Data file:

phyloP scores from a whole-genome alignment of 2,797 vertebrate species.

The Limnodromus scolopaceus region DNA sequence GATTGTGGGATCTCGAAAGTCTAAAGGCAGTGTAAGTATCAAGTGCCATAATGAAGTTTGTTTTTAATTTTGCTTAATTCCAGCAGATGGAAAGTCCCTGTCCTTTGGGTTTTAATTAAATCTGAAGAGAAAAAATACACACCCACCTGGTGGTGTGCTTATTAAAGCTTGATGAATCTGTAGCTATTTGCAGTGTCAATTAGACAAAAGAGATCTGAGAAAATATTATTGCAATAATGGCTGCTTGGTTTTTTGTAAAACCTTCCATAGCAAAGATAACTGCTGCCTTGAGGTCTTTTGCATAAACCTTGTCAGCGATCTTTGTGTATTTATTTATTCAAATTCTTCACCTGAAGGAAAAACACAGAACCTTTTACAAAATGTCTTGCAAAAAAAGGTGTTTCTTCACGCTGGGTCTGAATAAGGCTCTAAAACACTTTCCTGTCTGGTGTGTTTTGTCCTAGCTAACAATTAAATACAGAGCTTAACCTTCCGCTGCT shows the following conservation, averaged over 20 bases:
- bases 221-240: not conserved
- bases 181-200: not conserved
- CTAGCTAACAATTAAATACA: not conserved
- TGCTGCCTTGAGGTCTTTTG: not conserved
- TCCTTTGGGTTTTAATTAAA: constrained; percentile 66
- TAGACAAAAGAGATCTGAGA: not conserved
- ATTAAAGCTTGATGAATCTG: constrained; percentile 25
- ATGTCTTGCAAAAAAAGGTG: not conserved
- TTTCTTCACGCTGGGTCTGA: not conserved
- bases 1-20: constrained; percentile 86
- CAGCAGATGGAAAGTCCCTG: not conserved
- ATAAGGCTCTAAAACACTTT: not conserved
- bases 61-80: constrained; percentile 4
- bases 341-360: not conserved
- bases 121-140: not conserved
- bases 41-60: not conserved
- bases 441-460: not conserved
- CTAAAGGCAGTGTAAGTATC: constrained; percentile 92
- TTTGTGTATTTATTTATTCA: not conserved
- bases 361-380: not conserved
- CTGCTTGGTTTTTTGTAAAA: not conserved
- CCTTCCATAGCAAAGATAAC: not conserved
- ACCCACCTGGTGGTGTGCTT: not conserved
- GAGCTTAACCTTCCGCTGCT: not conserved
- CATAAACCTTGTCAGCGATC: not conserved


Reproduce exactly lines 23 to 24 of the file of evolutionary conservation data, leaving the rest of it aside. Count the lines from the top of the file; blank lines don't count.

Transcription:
- CTGCTTGGTTTTTTGTAAAA: not conserved
- CCTTCCATAGCAAAGATAAC: not conserved